Brighton & Hove Women’s History

When I’m not at work I am involved with Brighton & Hove Women’s History Group. We have campaigned locally for greater awareness of the work of women in Brighton & Hove and have had some success with blue plaques for such notables as:

Minnie Turner was a suffragette who spent time in prison for breaking a window in the Home Office. She ran a boarding house in Brighton (13 Victoria Road) where many of the women stayed after leaving prison having endured hunger strikes and forcible feeding. Minnie also helped run and attended many meetings of the Women’s Socialist and Political Union.

We also now have a blue plaque for the WSPU offices in Brighton which were near the Clock Tower. It was above a Singer sewing machine shop and rumour has it that women would pretend to be going to the shop but then quickly nip up the stairs to the WSPU office to plot and campaign.

Clementina Black (Ship Street) was born in Brighton woman of note who was a writer, feminist and trade unionist. She was heavily involved in organising the Matchgirls’ Strike of 1888. She was more suffragist than suffragette becoming the honorary secretary of the Women’s Franchise Declaration Committee. She joined the National Union of Women’s Suffrage Societies (NUWSS) and the London Society of Women’s Suffrage. By 1912–1913, Black was acting editor of the Common Cause the “organ of the women’s movement for reform”, using her writing rather than direct action to influence change.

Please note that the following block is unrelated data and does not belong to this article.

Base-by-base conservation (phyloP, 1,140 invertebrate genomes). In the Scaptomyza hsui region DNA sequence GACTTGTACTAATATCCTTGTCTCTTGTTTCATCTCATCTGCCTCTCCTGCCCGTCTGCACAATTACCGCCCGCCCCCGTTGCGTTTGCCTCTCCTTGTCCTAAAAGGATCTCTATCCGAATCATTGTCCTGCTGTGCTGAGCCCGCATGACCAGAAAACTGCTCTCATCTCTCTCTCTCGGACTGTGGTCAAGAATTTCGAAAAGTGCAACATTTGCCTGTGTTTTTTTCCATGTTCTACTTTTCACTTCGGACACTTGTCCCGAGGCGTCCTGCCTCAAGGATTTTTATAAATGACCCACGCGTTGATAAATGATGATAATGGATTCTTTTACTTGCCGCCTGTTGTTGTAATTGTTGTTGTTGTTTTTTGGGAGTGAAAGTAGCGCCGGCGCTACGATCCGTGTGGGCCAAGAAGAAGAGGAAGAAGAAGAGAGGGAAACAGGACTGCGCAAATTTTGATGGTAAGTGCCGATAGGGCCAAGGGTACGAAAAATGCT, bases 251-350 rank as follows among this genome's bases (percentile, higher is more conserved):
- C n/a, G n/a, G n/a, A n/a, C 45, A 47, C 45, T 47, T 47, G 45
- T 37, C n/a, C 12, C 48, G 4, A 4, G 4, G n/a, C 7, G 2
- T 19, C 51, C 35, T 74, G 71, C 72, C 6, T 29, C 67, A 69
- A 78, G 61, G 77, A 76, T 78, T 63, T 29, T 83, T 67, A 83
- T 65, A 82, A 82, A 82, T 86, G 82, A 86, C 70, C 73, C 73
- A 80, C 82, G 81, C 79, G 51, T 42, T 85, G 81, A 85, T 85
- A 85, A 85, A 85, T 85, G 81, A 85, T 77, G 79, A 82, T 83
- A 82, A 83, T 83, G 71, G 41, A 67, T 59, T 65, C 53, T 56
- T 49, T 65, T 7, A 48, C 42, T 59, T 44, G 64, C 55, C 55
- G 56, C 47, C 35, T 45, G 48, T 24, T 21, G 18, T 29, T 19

Margaret Bondfield MP (Church Road, Hove) was the first woman cabinet minister and the first woman privy counsellor. She later become the first woman to chair the General Council of the TUC. In her early days she worked in a shop in Brighton where she was shocked by the working conditions of shop staff, particularly within the “living-in” system, and became an active member of the shopworkers’ union which started her political career.

Our current work is around bringing back home the banner of the Brighton Branch of the National Women’s Socialist and Political Union which is currently housed in the People’s History Museum in Manchester. We feel it is really important that we have this banner in Brighton Museum to raise awareness locally of these fantastic women who helped secure us the vote.

We are also working to erect a statue to Mary Clarke, sister of Emmeline Pankhurst and aunt to Christabel and Sylvia, who was born in Manchester who later moved to Brighton where she helped run the WSPU office and campaigned tirelessly for the cause. She was the first women to die for the suffrage movement on Christmas day 1910 following a period of imprisonment and forcible feeding. The campaign for the statue is being supported by local councillors, MPs and such local people as comedian Zoe Lyons and writer and broadcaster Simon Fanshawe.

Currently there are only two statues of women in Brighton and both are of Queen Victoria! We will not stop until women’s work is recognised alongside that of men.